Welcome to my first post on my website! There are many possible subjects which I may touch on from the past, present, and the future, not limited to:
- various experiences I’ve had in my 40 years of making a living as a working commercial artist in many art fields (comics, animation, illustration, advertising)
- specific projects and their “back stories”
- the current environment for artists
- art technique & how to become, and improve as, an artist
Also, if there is a topic you wish me to cover or a question you wish to ask, please let me know in the comments or via email and I will do my best to address it.
Now, below are some starter thoughts as to how to improve as an artist. Of course, as with all these subjects, there is so much that can be said since the topic can be viewed from many perspectives; so this will, of course, not be exhaustive. But to start at the obvious: you have to practice, and practice regularly.
Yes, this is obvious, but it must be repeated over and over.
Practise does many things: it keeps our ‘art muscles’ warm. It establishes a habit-pattern within those muscles. Eventually, our accumulated sketches and attempts, taken together and later reviewed, may reveal patterns of success or failure in our work, thus prompting us to more often identify, and avoid, the failed approaches and missing notions, and to more frequently tread the pathways leading to success.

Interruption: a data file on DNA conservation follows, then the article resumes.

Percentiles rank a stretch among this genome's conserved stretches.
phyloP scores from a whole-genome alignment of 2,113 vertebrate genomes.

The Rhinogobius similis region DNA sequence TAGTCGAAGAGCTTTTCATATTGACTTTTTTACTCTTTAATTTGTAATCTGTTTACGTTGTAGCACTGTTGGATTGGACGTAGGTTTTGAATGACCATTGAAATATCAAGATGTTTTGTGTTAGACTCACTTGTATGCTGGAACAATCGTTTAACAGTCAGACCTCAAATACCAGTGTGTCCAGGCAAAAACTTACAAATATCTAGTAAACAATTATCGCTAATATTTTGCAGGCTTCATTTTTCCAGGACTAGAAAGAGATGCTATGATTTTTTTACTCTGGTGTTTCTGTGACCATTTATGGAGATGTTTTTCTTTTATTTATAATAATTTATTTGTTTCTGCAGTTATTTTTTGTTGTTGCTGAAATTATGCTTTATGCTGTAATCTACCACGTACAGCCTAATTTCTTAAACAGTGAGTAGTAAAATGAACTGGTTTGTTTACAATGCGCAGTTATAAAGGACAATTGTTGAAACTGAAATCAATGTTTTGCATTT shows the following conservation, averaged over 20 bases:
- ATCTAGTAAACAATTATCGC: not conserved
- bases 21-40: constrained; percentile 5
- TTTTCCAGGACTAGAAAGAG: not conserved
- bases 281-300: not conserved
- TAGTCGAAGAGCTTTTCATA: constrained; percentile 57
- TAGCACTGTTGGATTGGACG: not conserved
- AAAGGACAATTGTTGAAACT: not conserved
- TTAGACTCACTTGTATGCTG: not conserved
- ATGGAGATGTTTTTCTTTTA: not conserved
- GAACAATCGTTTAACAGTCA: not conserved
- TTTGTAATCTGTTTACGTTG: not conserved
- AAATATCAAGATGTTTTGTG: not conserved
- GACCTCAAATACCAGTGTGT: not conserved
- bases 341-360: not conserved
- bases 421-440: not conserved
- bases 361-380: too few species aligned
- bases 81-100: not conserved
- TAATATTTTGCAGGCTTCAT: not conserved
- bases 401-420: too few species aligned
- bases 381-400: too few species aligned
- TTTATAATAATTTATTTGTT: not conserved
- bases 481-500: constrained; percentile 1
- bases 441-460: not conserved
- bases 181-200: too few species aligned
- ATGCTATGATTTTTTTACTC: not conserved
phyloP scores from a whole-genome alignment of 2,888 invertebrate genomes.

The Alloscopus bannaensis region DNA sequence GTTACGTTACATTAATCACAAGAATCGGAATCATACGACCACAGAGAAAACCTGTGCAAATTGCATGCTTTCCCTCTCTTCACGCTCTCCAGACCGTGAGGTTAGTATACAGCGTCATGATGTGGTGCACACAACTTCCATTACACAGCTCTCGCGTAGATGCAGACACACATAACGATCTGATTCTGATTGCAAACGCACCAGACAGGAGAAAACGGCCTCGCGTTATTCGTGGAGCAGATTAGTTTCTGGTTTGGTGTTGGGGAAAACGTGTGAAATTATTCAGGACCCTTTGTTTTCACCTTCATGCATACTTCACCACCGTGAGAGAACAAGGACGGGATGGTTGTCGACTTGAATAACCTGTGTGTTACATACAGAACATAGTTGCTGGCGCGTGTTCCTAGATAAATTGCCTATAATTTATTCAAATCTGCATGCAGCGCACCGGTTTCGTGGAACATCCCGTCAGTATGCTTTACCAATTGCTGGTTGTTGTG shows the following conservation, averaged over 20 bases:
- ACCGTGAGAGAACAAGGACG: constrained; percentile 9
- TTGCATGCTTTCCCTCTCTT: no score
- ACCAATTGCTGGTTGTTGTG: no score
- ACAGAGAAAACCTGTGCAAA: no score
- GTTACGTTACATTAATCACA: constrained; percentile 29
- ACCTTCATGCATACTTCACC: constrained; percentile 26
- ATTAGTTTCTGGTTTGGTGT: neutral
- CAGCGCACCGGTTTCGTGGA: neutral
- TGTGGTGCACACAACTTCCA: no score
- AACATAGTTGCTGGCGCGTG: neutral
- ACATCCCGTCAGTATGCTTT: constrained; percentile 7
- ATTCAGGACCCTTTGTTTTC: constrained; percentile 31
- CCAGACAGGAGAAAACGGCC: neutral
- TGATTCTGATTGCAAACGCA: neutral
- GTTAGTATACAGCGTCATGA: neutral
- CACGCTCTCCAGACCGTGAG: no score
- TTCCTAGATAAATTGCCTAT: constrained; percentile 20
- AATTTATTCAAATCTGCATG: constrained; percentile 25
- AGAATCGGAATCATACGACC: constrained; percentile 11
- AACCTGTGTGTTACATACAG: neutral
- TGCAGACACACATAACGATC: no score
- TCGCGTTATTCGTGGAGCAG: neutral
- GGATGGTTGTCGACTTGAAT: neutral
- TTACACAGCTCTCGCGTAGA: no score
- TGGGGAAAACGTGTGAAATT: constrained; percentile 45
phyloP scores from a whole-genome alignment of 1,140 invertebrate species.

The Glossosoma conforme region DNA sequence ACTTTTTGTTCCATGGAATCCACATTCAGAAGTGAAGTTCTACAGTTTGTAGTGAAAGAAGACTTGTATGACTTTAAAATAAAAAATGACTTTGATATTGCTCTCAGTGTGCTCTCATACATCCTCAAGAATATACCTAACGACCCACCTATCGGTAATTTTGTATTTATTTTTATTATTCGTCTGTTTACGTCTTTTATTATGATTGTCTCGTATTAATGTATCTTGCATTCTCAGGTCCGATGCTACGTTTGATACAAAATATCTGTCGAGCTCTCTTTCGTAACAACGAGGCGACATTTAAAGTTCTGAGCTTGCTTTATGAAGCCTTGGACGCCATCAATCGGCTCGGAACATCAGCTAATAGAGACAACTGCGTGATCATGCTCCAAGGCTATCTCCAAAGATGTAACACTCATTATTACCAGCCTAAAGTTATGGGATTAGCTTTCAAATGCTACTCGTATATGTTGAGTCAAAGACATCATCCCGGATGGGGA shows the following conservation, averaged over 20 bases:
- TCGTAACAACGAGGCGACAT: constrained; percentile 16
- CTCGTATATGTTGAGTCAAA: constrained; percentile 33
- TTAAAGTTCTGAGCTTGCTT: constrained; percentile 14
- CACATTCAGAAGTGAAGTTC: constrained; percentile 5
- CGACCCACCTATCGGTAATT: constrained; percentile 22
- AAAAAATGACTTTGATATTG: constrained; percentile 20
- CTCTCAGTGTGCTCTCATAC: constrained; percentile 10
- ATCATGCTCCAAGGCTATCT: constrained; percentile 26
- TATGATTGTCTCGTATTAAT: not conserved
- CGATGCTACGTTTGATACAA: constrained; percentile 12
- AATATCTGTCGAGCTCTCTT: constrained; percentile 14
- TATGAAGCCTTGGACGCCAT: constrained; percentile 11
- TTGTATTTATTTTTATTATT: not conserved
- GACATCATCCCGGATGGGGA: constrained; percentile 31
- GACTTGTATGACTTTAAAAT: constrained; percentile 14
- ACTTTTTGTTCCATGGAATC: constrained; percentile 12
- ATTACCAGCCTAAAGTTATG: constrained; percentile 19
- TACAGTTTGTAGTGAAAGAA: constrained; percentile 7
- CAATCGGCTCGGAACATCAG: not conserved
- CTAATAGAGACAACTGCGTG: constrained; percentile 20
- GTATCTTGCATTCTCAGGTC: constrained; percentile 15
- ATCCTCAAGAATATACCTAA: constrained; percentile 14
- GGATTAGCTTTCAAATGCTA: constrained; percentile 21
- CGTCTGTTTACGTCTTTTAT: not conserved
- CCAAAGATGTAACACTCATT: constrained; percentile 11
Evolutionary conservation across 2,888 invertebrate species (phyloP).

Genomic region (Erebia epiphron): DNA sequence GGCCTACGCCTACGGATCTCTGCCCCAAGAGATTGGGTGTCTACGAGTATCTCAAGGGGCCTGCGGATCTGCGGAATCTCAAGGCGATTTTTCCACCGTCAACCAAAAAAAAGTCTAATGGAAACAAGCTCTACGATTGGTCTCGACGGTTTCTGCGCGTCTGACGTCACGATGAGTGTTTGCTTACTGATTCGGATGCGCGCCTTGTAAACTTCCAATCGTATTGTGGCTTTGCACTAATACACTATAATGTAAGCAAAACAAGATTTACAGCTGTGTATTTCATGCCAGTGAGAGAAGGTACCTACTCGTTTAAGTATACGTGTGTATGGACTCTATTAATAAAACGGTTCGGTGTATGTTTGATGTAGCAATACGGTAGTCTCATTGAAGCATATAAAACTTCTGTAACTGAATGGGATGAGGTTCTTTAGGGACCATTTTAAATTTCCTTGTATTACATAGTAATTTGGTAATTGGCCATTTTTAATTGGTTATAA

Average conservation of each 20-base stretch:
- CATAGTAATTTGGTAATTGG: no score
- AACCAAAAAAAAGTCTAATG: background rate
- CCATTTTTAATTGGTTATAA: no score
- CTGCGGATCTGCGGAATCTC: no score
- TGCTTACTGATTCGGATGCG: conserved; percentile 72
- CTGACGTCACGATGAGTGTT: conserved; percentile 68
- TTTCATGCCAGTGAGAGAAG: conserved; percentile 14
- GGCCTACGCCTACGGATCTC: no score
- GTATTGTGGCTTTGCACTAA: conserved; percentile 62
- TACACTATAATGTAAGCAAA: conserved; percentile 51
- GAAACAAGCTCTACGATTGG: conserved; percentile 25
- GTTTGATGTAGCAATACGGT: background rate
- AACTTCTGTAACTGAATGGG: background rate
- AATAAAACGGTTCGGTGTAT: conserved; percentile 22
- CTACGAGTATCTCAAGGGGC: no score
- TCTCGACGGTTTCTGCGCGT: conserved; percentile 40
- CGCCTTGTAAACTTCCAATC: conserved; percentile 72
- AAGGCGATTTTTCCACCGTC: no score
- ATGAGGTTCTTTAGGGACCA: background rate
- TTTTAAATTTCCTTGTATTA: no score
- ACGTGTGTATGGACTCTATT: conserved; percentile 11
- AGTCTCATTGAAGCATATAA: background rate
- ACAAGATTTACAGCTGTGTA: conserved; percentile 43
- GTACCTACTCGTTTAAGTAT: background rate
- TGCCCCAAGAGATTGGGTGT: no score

As with many human endeavours, though, psychology often gets in the way. And one aspect of this is the “all or nothing” approach. We try to go from zero to one hundred, without understanding that it is in the very nature of things that one must take steps: first learn to roll over, then to sit up, then crawl, toddle, walk, and finally -- run! But no, attempting to contradict laws which even toddlers must obey, we stubbornly insist on running straight away. And so we try to immediately run, fail at it, then give up and stop completely. A much better approach is to set a very small daily goal, and try to fulfill this regularly, regarding anything past this target as “bonus” or “gravy”. But if we manage to make this a habit, we soon find that it becomes much easier to get started, and get going!
So it is better to take small steps, daily, than once-a-week giant leaps which ultimately end up in a big, ignominious pavement-splatter. This is as true in art, as it is in, say, learning to run, or many other occupations. In art practice, this is where a sketchbook comes in: get one, draw in it regularly, push your limits as much as you are able to, and don’t feel obliged to show it to anyone. Why this last point, all the more relevant in the ‘social media’ era? You keep it private so that it can be a “safe space” for you to experiment, fail, learn, and then improve, without worrying about showing it off to anyone or getting comments from others. That’s the advice given to me by Alex Toth (more about him, in a later part) at the start of my career--and excellent advice it was. I followed it!
And this is also good to always remember: as any parent knows, the toddler eventually learns to walk by ignoring the painful “splat” as he falls down hard, over and over. He wins by standing back up, again and again! He or she does not make excuses, and does not give up, and thus succeeds! Again, all this is obvious, but for some strange reason we adults often completely forget this ‘obvious knowledge’ which we all knew in those halcyon days of being new migrants to this world...